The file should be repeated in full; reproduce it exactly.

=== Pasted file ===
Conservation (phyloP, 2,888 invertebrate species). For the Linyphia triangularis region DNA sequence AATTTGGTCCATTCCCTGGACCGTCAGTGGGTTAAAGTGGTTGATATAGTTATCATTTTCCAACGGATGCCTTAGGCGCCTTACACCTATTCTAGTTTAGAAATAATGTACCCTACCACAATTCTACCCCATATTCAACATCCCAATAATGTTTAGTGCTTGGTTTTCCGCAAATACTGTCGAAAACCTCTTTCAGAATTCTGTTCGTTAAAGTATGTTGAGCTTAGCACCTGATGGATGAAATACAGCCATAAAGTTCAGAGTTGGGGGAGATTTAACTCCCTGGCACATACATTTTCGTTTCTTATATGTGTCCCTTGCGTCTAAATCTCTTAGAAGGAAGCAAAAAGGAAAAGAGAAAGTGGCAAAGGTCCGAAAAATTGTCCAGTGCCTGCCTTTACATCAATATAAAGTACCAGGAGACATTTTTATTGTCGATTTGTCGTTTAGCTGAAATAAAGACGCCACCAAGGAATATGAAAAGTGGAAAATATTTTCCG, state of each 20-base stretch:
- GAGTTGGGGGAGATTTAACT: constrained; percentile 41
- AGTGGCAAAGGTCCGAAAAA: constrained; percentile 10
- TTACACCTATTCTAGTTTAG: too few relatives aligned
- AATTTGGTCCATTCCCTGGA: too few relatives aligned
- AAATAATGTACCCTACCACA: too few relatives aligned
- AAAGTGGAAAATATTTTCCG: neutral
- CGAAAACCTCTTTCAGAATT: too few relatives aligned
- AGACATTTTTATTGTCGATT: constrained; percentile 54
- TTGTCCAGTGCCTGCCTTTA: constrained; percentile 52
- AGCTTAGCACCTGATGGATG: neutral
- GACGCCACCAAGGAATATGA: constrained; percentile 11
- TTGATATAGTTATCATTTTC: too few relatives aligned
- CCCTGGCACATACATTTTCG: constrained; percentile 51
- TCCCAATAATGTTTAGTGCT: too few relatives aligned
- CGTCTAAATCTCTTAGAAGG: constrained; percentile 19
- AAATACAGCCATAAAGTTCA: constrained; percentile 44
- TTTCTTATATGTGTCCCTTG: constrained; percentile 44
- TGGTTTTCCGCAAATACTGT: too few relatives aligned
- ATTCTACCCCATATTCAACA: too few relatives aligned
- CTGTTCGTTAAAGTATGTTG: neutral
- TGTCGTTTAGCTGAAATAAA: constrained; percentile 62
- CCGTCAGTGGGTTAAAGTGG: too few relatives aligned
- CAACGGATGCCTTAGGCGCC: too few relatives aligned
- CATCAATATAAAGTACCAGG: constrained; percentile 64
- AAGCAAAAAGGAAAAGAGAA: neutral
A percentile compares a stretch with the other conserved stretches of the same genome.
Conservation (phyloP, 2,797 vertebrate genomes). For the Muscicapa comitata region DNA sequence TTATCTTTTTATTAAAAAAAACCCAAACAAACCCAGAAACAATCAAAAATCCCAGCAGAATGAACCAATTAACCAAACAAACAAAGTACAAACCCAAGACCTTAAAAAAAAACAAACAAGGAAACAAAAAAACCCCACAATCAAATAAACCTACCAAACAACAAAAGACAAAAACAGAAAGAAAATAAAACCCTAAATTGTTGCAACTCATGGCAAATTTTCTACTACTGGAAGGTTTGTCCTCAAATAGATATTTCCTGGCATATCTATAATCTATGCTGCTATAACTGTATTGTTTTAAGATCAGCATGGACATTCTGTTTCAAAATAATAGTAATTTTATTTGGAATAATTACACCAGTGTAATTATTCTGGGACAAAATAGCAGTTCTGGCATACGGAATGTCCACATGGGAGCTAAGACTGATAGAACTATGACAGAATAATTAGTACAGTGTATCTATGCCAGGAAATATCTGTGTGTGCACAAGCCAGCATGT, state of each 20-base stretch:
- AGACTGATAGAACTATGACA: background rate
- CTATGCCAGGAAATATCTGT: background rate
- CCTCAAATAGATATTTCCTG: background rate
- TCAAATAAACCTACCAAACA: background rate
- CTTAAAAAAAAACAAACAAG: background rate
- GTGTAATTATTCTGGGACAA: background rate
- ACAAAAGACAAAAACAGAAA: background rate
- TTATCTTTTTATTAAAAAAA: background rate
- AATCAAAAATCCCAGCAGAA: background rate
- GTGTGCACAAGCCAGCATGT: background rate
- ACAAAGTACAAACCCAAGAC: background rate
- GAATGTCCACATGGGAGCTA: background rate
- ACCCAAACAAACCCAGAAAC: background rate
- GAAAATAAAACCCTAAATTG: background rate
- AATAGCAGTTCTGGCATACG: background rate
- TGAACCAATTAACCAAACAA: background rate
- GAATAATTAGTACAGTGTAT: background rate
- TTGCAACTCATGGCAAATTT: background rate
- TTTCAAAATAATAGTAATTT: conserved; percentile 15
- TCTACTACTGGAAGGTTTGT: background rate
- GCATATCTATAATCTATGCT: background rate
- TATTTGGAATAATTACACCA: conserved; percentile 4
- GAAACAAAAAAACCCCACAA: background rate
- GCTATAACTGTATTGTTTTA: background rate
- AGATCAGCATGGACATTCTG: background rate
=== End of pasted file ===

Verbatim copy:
Conservation (phyloP, 2,888 invertebrate species). For the Linyphia triangularis region DNA sequence AATTTGGTCCATTCCCTGGACCGTCAGTGGGTTAAAGTGGTTGATATAGTTATCATTTTCCAACGGATGCCTTAGGCGCCTTACACCTATTCTAGTTTAGAAATAATGTACCCTACCACAATTCTACCCCATATTCAACATCCCAATAATGTTTAGTGCTTGGTTTTCCGCAAATACTGTCGAAAACCTCTTTCAGAATTCTGTTCGTTAAAGTATGTTGAGCTTAGCACCTGATGGATGAAATACAGCCATAAAGTTCAGAGTTGGGGGAGATTTAACTCCCTGGCACATACATTTTCGTTTCTTATATGTGTCCCTTGCGTCTAAATCTCTTAGAAGGAAGCAAAAAGGAAAAGAGAAAGTGGCAAAGGTCCGAAAAATTGTCCAGTGCCTGCCTTTACATCAATATAAAGTACCAGGAGACATTTTTATTGTCGATTTGTCGTTTAGCTGAAATAAAGACGCCACCAAGGAATATGAAAAGTGGAAAATATTTTCCG, state of each 20-base stretch:
- GAGTTGGGGGAGATTTAACT: constrained; percentile 41
- AGTGGCAAAGGTCCGAAAAA: constrained; percentile 10
- TTACACCTATTCTAGTTTAG: too few relatives aligned
- AATTTGGTCCATTCCCTGGA: too few relatives aligned
- AAATAATGTACCCTACCACA: too few relatives aligned
- AAAGTGGAAAATATTTTCCG: neutral
- CGAAAACCTCTTTCAGAATT: too few relatives aligned
- AGACATTTTTATTGTCGATT: constrained; percentile 54
- TTGTCCAGTGCCTGCCTTTA: constrained; percentile 52
- AGCTTAGCACCTGATGGATG: neutral
- GACGCCACCAAGGAATATGA: constrained; percentile 11
- TTGATATAGTTATCATTTTC: too few relatives aligned
- CCCTGGCACATACATTTTCG: constrained; percentile 51
- TCCCAATAATGTTTAGTGCT: too few relatives aligned
- CGTCTAAATCTCTTAGAAGG: constrained; percentile 19
- AAATACAGCCATAAAGTTCA: constrained; percentile 44
- TTTCTTATATGTGTCCCTTG: constrained; percentile 44
- TGGTTTTCCGCAAATACTGT: too few relatives aligned
- ATTCTACCCCATATTCAACA: too few relatives aligned
- CTGTTCGTTAAAGTATGTTG: neutral
- TGTCGTTTAGCTGAAATAAA: constrained; percentile 62
- CCGTCAGTGGGTTAAAGTGG: too few relatives aligned
- CAACGGATGCCTTAGGCGCC: too few relatives aligned
- CATCAATATAAAGTACCAGG: constrained; percentile 64
- AAGCAAAAAGGAAAAGAGAA: neutral
A percentile compares a stretch with the other conserved stretches of the same genome.
Conservation (phyloP, 2,797 vertebrate genomes). For the Muscicapa comitata region DNA sequence TTATCTTTTTATTAAAAAAAACCCAAACAAACCCAGAAACAATCAAAAATCCCAGCAGAATGAACCAATTAACCAAACAAACAAAGTACAAACCCAAGACCTTAAAAAAAAACAAACAAGGAAACAAAAAAACCCCACAATCAAATAAACCTACCAAACAACAAAAGACAAAAACAGAAAGAAAATAAAACCCTAAATTGTTGCAACTCATGGCAAATTTTCTACTACTGGAAGGTTTGTCCTCAAATAGATATTTCCTGGCATATCTATAATCTATGCTGCTATAACTGTATTGTTTTAAGATCAGCATGGACATTCTGTTTCAAAATAATAGTAATTTTATTTGGAATAATTACACCAGTGTAATTATTCTGGGACAAAATAGCAGTTCTGGCATACGGAATGTCCACATGGGAGCTAAGACTGATAGAACTATGACAGAATAATTAGTACAGTGTATCTATGCCAGGAAATATCTGTGTGTGCACAAGCCAGCATGT, state of each 20-base stretch:
- AGACTGATAGAACTATGACA: background rate
- CTATGCCAGGAAATATCTGT: background rate
- CCTCAAATAGATATTTCCTG: background rate
- TCAAATAAACCTACCAAACA: background rate
- CTTAAAAAAAAACAAACAAG: background rate
- GTGTAATTATTCTGGGACAA: background rate
- ACAAAAGACAAAAACAGAAA: background rate
- TTATCTTTTTATTAAAAAAA: background rate
- AATCAAAAATCCCAGCAGAA: background rate
- GTGTGCACAAGCCAGCATGT: background rate
- ACAAAGTACAAACCCAAGAC: background rate
- GAATGTCCACATGGGAGCTA: background rate
- ACCCAAACAAACCCAGAAAC: background rate
- GAAAATAAAACCCTAAATTG: background rate
- AATAGCAGTTCTGGCATACG: background rate
- TGAACCAATTAACCAAACAA: background rate
- GAATAATTAGTACAGTGTAT: background rate
- TTGCAACTCATGGCAAATTT: background rate
- TTTCAAAATAATAGTAATTT: conserved; percentile 15
- TCTACTACTGGAAGGTTTGT: background rate
- GCATATCTATAATCTATGCT: background rate
- TATTTGGAATAATTACACCA: conserved; percentile 4
- GAAACAAAAAAACCCCACAA: background rate
- GCTATAACTGTATTGTTTTA: background rate
- AGATCAGCATGGACATTCTG: background rate